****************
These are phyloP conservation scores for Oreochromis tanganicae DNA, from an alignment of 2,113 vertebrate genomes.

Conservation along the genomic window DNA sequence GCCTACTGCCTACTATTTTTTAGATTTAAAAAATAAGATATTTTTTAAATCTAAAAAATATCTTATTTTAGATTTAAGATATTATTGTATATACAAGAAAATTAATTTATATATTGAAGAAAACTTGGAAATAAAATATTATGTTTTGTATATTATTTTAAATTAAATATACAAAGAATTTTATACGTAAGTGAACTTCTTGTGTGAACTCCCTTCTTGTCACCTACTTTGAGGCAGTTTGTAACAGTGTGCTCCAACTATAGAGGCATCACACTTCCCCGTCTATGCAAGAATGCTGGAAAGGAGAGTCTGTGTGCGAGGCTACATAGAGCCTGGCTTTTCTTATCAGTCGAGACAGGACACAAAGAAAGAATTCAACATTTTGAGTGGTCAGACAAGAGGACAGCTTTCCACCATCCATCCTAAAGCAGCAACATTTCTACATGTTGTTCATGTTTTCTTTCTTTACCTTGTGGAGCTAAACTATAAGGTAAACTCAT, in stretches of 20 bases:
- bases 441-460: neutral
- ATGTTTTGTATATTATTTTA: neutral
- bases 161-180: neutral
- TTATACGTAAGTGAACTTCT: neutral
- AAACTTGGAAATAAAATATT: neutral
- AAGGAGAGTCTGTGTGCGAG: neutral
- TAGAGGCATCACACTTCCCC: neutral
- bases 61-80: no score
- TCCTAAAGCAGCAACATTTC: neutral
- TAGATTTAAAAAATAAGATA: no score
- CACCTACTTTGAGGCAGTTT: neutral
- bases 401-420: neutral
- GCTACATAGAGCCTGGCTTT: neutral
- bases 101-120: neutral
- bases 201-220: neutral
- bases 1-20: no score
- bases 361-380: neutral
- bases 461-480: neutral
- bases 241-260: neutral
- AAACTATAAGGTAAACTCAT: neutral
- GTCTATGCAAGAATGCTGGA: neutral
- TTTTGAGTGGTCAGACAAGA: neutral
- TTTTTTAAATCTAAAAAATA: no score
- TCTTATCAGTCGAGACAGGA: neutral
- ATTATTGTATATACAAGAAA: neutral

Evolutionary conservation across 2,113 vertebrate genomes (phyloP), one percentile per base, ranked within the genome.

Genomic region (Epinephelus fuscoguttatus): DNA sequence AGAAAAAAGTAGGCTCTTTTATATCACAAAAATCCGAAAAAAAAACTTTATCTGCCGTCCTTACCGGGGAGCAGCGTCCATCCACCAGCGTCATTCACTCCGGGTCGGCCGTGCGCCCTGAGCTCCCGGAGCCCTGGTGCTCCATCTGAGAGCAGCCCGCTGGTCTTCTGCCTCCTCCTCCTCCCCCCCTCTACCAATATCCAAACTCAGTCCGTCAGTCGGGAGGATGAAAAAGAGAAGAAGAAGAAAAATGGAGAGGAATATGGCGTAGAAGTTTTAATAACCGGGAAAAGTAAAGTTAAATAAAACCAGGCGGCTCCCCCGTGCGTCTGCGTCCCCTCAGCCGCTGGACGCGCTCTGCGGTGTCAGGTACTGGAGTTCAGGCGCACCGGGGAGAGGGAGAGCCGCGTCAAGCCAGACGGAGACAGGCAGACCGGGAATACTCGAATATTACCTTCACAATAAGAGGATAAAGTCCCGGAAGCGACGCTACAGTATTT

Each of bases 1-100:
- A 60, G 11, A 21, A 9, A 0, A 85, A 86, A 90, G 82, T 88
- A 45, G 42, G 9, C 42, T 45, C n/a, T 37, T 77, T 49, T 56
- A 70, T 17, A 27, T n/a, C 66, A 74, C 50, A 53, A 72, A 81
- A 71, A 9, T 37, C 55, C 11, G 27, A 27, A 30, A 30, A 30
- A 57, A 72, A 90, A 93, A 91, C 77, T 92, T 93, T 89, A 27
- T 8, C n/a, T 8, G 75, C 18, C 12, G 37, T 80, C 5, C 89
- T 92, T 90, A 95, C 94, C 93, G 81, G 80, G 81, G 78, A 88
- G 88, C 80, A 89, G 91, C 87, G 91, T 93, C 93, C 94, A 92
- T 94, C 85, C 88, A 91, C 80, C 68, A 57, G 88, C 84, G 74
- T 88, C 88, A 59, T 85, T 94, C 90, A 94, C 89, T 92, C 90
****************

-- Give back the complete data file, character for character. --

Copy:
These are phyloP conservation scores for Oreochromis tanganicae DNA, from an alignment of 2,113 vertebrate genomes.

Conservation along the genomic window DNA sequence GCCTACTGCCTACTATTTTTTAGATTTAAAAAATAAGATATTTTTTAAATCTAAAAAATATCTTATTTTAGATTTAAGATATTATTGTATATACAAGAAAATTAATTTATATATTGAAGAAAACTTGGAAATAAAATATTATGTTTTGTATATTATTTTAAATTAAATATACAAAGAATTTTATACGTAAGTGAACTTCTTGTGTGAACTCCCTTCTTGTCACCTACTTTGAGGCAGTTTGTAACAGTGTGCTCCAACTATAGAGGCATCACACTTCCCCGTCTATGCAAGAATGCTGGAAAGGAGAGTCTGTGTGCGAGGCTACATAGAGCCTGGCTTTTCTTATCAGTCGAGACAGGACACAAAGAAAGAATTCAACATTTTGAGTGGTCAGACAAGAGGACAGCTTTCCACCATCCATCCTAAAGCAGCAACATTTCTACATGTTGTTCATGTTTTCTTTCTTTACCTTGTGGAGCTAAACTATAAGGTAAACTCAT, in stretches of 20 bases:
- bases 441-460: neutral
- ATGTTTTGTATATTATTTTA: neutral
- bases 161-180: neutral
- TTATACGTAAGTGAACTTCT: neutral
- AAACTTGGAAATAAAATATT: neutral
- AAGGAGAGTCTGTGTGCGAG: neutral
- TAGAGGCATCACACTTCCCC: neutral
- bases 61-80: no score
- TCCTAAAGCAGCAACATTTC: neutral
- TAGATTTAAAAAATAAGATA: no score
- CACCTACTTTGAGGCAGTTT: neutral
- bases 401-420: neutral
- GCTACATAGAGCCTGGCTTT: neutral
- bases 101-120: neutral
- bases 201-220: neutral
- bases 1-20: no score
- bases 361-380: neutral
- bases 461-480: neutral
- bases 241-260: neutral
- AAACTATAAGGTAAACTCAT: neutral
- GTCTATGCAAGAATGCTGGA: neutral
- TTTTGAGTGGTCAGACAAGA: neutral
- TTTTTTAAATCTAAAAAATA: no score
- TCTTATCAGTCGAGACAGGA: neutral
- ATTATTGTATATACAAGAAA: neutral

Evolutionary conservation across 2,113 vertebrate genomes (phyloP), one percentile per base, ranked within the genome.

Genomic region (Epinephelus fuscoguttatus): DNA sequence AGAAAAAAGTAGGCTCTTTTATATCACAAAAATCCGAAAAAAAAACTTTATCTGCCGTCCTTACCGGGGAGCAGCGTCCATCCACCAGCGTCATTCACTCCGGGTCGGCCGTGCGCCCTGAGCTCCCGGAGCCCTGGTGCTCCATCTGAGAGCAGCCCGCTGGTCTTCTGCCTCCTCCTCCTCCCCCCCTCTACCAATATCCAAACTCAGTCCGTCAGTCGGGAGGATGAAAAAGAGAAGAAGAAGAAAAATGGAGAGGAATATGGCGTAGAAGTTTTAATAACCGGGAAAAGTAAAGTTAAATAAAACCAGGCGGCTCCCCCGTGCGTCTGCGTCCCCTCAGCCGCTGGACGCGCTCTGCGGTGTCAGGTACTGGAGTTCAGGCGCACCGGGGAGAGGGAGAGCCGCGTCAAGCCAGACGGAGACAGGCAGACCGGGAATACTCGAATATTACCTTCACAATAAGAGGATAAAGTCCCGGAAGCGACGCTACAGTATTT

Each of bases 1-100:
- A 60, G 11, A 21, A 9, A 0, A 85, A 86, A 90, G 82, T 88
- A 45, G 42, G 9, C 42, T 45, C n/a, T 37, T 77, T 49, T 56
- A 70, T 17, A 27, T n/a, C 66, A 74, C 50, A 53, A 72, A 81
- A 71, A 9, T 37, C 55, C 11, G 27, A 27, A 30, A 30, A 30
- A 57, A 72, A 90, A 93, A 91, C 77, T 92, T 93, T 89, A 27
- T 8, C n/a, T 8, G 75, C 18, C 12, G 37, T 80, C 5, C 89
- T 92, T 90, A 95, C 94, C 93, G 81, G 80, G 81, G 78, A 88
- G 88, C 80, A 89, G 91, C 87, G 91, T 93, C 93, C 94, A 92
- T 94, C 85, C 88, A 91, C 80, C 68, A 57, G 88, C 84, G 74
- T 88, C 88, A 59, T 85, T 94, C 90, A 94, C 89, T 92, C 90